Match Point


I’ve never been much of a rules girl in love or wine, and yet I get just what I want. In the love department, it’s been dumb luck, but when it comes to enjoying wine with dinner, I’ve got it going on. I’ve simply replaced the ancient red wine with meat, white wine with fish rule with two nifty principles, leaving me lots of room for creativity.

The first principle:
Match the weight and texture of the wine to the food. Often, that does mean white with fish, red with meat: A delicate filet of sole goes swimmingly alongside a minerally Chablis, and a rare rib-eye steak makes happy love with a Bordeaux blend. But not always. For example, a saut of pork medallions, sage and apples is quite savory with a medium-bodied white wine, such as a Côtes du Rhone Blanc. And when a slab of wild salmon, an oily, densely fleshed fish, hits the grill at my place, corks fly out of Pinot Noir bottles at an alarming rate.

The second principle:
Match the flavors of the finished dish to the wine, as taste varies greatly with preparation. A halibut steak glossed with brown butter and preserved-lemon chutney merits an unoaked Chardonnay, while the same fish simmered acqua pazza with tomatoes, olive oil, garlic and capers needs a Dolcetto d’Alba or a similarly spirited red with good acidity.

Match Makers

Sacramentans are always up for a good match. I asked members of my Wine Savvy e-mail list to send me some of their faves.

• Jodar Winery serves this amazing blue-cheese-stuffed grape rolled in nuts with their Port. Nancy Major, Penryn

• I was skeptical about a ‘sweet’ wine, but Navarro makes a dry Gewürztraminer that is heaven with spicy Thai food. Gary Jakobs, Sacramento

• Toasted marshmallows and Torrontes is out-of-this-world delicious! Gretchen Wilcox, Esparto, Calif., and Portland, Ore.

• Autumn pork stew with cider, apples, turnips and potatoes with Terre Rouge Viognier. Jane O’Riordon-Easton, Terre Rouge and Easton Wines, Fiddletown

• Santa Rita Rapel Valley Reserva Carmenère with roasted sweet-potato frites seasoned with rosemary, garlic, olive oil and smoked paprika. Combine that with a summer sunset and a comfortable chair, and that’s what life is all about! Chris Holland, Sacramento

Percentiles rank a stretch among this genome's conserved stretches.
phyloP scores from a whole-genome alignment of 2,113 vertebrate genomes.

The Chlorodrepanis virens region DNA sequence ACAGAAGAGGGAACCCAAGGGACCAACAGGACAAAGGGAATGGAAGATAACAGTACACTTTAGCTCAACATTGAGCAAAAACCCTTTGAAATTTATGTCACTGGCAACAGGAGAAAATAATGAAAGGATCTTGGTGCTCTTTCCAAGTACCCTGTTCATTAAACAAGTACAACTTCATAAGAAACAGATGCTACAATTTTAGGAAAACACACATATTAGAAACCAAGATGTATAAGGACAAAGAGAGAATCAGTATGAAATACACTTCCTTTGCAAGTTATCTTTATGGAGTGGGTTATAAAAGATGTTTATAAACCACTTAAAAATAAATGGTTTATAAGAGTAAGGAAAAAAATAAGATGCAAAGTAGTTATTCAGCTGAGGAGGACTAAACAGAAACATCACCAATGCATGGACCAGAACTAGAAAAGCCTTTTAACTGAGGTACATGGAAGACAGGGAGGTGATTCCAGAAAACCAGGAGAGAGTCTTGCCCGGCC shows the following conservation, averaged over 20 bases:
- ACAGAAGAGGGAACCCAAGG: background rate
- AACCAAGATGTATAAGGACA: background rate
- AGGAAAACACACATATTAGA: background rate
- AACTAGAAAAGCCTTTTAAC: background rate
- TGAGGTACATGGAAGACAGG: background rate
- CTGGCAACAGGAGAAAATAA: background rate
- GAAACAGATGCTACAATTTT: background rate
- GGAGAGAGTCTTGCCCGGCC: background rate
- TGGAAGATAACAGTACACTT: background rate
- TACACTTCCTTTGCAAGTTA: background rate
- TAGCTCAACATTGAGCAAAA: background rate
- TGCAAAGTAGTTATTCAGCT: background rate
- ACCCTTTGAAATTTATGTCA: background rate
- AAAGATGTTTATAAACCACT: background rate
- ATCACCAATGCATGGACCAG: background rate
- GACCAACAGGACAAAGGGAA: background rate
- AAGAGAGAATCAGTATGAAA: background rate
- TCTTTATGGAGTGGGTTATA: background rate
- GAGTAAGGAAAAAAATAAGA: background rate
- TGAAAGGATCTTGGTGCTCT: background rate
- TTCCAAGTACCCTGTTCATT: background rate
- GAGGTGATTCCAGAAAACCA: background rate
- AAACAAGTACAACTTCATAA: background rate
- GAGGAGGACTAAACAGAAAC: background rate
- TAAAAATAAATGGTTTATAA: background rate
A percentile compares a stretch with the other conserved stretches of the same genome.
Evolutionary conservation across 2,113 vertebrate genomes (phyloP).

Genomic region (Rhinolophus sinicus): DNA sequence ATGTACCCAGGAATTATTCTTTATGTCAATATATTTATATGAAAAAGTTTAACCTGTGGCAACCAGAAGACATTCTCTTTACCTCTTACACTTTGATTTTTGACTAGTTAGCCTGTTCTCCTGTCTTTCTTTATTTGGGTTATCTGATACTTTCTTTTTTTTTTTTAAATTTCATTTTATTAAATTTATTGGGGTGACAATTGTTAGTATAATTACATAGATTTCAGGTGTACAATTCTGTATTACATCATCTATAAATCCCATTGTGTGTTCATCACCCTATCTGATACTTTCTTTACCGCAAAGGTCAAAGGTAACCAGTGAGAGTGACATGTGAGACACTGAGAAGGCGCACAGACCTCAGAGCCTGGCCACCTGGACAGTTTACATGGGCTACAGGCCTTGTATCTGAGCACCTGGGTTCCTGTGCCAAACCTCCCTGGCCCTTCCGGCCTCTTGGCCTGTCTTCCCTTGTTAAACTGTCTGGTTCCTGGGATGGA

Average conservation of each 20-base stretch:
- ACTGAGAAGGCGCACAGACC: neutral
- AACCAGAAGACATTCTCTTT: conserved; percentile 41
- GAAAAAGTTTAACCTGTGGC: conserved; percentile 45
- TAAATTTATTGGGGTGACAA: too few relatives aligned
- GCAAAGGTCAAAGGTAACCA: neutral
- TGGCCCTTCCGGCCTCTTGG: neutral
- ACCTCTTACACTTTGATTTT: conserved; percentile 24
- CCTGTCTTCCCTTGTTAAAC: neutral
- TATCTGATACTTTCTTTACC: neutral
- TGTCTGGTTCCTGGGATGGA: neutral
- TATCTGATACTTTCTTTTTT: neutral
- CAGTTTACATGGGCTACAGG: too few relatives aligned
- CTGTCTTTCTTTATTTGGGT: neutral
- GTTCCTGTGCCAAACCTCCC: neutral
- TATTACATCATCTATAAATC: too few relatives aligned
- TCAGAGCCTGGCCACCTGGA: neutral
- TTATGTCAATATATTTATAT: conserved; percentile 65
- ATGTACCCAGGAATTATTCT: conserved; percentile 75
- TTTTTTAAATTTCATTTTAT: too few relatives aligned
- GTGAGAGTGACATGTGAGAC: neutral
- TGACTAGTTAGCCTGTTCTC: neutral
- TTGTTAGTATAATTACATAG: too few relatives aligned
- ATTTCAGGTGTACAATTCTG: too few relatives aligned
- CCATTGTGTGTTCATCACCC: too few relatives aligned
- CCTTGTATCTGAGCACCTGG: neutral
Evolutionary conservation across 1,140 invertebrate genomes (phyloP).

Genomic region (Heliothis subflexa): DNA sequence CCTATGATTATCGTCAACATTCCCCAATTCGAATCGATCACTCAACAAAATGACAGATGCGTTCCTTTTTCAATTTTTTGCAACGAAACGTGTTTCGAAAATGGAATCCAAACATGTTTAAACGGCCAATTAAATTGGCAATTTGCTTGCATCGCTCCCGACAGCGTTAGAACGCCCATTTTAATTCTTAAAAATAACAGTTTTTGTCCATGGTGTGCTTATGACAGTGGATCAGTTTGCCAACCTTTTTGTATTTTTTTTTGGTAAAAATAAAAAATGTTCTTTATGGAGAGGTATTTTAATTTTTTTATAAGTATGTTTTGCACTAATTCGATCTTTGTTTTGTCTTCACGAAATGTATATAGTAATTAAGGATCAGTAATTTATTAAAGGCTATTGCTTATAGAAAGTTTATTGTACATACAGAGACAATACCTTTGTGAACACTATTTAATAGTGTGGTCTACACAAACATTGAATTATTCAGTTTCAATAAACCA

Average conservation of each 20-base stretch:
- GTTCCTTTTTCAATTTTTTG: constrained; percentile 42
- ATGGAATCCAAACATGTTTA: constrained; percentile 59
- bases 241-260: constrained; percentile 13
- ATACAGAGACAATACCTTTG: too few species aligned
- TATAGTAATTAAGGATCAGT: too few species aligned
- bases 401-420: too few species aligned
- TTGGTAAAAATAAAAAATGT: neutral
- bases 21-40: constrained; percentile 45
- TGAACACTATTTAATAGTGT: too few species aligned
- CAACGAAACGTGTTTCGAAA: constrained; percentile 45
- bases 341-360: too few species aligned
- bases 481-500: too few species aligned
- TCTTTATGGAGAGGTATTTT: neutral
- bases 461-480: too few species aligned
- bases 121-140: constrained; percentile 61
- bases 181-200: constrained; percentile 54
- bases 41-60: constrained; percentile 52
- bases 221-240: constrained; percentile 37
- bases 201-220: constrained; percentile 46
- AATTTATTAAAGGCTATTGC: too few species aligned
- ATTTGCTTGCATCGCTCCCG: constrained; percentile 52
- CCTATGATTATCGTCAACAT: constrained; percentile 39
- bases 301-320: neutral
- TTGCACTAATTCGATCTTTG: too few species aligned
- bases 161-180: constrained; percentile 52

• Apple-smoked baby-back ribs and foothills Zinfandel. Kurt Burris, Madroña Vineyards, Camino

• Seared diver scallops and crispy scallion crêpes with citrus saffron oil, with Nicolas Feuillatte Champagne. Chef Ame Harrington, Sacramento Natural Foods Co-op in Elk Grove

For a fun wine-and-food-pairing experiment, make turkey sandwiches with the following fillings and serve with the accompanying wines:

Avocado and sprouts: Sauvignon Blanc
Brie and thinly sliced pears: Chardonnay
Cranberry sauce:White Zinfandel
Pesto: Sangiovese
Sauted mushrooms: Pinot Noir
Olive tapenade: Syrah

Elaine’s Pick of the Month

Asked her favorite wine-and-food combo, Martha Dunne of Sacramento said, Champagne with whatever else is being served. I couldn’t agree more. The Charles Heidsieck Brut Reserve delights anywhere, anytime. (Around $35, Nugget Markets, Beverages & More, Selland’s Market-Cafe,

Wine Trivia Contest

Who said, Hey, did you ever try dunking a potato chip in Champagne? It’s real crazy!?

E-mail your answer to by Oct. 15. The winner will receive an insulated two-bottle wine tote from Built NY. Make sure to include your name, address and telephone number. The winner will be selected by random drawing from all the correct responses.

We’ve got a winner! In August, we asked: California claims Zinfandel as its own, but what is the grape called in Italy? The correct answer: Primitivo. The winner, Patrick Seymour of Roseville, received an insulated wine tote.